This past week I’ve struggled to write.

It may be a hangover from the previous book and the thoughts of writing in a new world or it could be a disruption in my schedule.

I think it’s all of the above and it’s thrown me for a loop.

While I’ve worked; squeezing only a few hundred words until yesterday, the words have been stilted. There’s been no flow.

As I said already, I wrote 86,000 words in a month. This may have given me a writing hangover.

There is another thing. I stopped reading a book because it was in the same genre as the book I finished and since I stopped, so has my writing, mostly.

The schedule issue is another thing.

Every day after I take my kids to school and get breakfast, which is usually from 8:30 until 11:00. I do four writing sprints of twenty-five minutes, with a five-minute break in-between.

This is one of the ways I wrote so many words last month.

I was also more focused last month on writing, but in being focused, I did screw up a few times. I didn’t get my critiques done for my writing group.

This is something I’m really upset with myself over.

The other thing is by not getting any solid writing done, doubt and depression have nudged their ways in.

I’ve written numerous times about depression. Check out my page about Transcendental Meditation or my post on TM.org to read more about it.

I won’t let myself get stuck in the spiral again. I went back to the book I’d been reading and I wrote more than I have since last week.

Every day as a writer, especially an unpublished writer, is an adventure, but I wouldn’t quit for anything.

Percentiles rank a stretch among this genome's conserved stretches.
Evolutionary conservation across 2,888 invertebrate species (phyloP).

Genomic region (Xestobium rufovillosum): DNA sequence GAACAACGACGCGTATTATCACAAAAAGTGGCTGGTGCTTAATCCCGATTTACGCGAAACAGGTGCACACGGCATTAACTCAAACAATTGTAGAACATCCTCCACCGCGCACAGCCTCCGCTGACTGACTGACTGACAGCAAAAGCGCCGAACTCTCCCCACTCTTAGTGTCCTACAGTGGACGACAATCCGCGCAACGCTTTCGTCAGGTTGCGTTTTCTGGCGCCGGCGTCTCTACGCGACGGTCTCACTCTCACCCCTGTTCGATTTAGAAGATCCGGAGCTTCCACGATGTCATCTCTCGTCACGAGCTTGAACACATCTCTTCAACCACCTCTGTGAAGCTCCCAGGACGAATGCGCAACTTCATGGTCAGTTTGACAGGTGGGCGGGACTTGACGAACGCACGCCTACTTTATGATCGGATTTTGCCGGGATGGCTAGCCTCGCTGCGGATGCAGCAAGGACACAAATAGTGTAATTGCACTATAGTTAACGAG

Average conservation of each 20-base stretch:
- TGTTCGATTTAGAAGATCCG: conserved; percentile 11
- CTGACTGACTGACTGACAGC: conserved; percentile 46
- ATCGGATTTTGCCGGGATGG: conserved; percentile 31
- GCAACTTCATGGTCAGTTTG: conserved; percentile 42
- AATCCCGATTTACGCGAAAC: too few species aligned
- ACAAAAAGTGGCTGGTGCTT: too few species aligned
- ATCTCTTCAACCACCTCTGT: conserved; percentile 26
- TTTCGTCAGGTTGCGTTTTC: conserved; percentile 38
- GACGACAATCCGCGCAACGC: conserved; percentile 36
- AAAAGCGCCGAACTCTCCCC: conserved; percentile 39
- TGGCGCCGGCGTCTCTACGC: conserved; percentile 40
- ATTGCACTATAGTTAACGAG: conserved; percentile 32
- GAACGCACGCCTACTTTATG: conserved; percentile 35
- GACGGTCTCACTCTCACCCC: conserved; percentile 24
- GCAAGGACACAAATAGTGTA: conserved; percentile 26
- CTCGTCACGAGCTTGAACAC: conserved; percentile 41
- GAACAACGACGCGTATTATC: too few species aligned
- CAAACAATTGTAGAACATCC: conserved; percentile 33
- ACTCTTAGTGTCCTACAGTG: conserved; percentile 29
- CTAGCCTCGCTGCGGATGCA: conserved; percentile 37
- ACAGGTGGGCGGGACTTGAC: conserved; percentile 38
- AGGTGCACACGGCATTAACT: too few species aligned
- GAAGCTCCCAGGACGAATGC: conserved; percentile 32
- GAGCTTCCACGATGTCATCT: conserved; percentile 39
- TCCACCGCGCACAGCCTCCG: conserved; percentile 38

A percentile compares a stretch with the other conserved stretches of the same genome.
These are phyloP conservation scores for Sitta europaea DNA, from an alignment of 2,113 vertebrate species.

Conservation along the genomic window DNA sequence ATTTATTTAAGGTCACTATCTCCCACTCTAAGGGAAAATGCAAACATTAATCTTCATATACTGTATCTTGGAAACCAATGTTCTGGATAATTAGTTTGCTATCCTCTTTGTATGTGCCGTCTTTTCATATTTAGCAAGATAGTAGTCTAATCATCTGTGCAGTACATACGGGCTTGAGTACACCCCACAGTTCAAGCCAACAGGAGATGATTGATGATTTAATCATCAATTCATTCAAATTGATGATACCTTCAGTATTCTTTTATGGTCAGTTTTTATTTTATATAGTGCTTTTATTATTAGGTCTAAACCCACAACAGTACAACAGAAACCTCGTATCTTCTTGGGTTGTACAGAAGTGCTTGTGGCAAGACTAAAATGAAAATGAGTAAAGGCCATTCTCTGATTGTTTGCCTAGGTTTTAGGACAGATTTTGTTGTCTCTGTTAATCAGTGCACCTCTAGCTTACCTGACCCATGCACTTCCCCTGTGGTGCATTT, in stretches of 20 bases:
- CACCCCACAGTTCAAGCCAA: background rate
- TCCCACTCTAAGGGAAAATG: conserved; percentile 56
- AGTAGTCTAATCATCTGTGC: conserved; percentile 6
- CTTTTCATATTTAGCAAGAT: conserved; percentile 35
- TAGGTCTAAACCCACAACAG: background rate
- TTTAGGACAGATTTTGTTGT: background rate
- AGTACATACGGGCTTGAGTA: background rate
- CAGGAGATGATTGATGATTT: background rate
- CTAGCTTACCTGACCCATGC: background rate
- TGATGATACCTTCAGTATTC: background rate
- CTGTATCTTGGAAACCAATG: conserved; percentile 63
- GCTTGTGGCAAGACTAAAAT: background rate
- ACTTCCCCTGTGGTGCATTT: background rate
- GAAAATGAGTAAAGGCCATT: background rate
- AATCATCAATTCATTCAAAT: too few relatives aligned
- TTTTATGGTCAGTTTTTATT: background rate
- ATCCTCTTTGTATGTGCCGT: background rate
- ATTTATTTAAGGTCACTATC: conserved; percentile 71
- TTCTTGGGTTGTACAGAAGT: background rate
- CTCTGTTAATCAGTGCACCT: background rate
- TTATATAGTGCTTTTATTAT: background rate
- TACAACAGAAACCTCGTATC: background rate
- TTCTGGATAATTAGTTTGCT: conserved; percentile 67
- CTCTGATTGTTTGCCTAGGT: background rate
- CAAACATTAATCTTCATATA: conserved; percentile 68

On to the next…

There are times we have to ignore our research that says, “you need to learn more about the topic” and keep writing.

My current story has taken me into quantum theory, multiverse and to places I’ve heard of but never read about.

These things are a little bit beyond my pay grade, but I’m learning about them…slowly.

I want the story to be good and believable, but sometimes you have to wing it and come back after the first draft to get things done the they need to be.

Like I said before, the first draft is fast and frenetic and stopping to clarify a few things will throw you off and break the stream of writing that you’ve got going.

Writing is hard, but the first draft is all discovery; your characters, your setting, the environment, mood and all the little stuff.

When you have the first draft done, come back after a few weeks, or months and read it again to see what needs fixed, but the only way to get to that point is busting the first draft out in the first place.

The first draft is the magical place of writing, everything else is the work.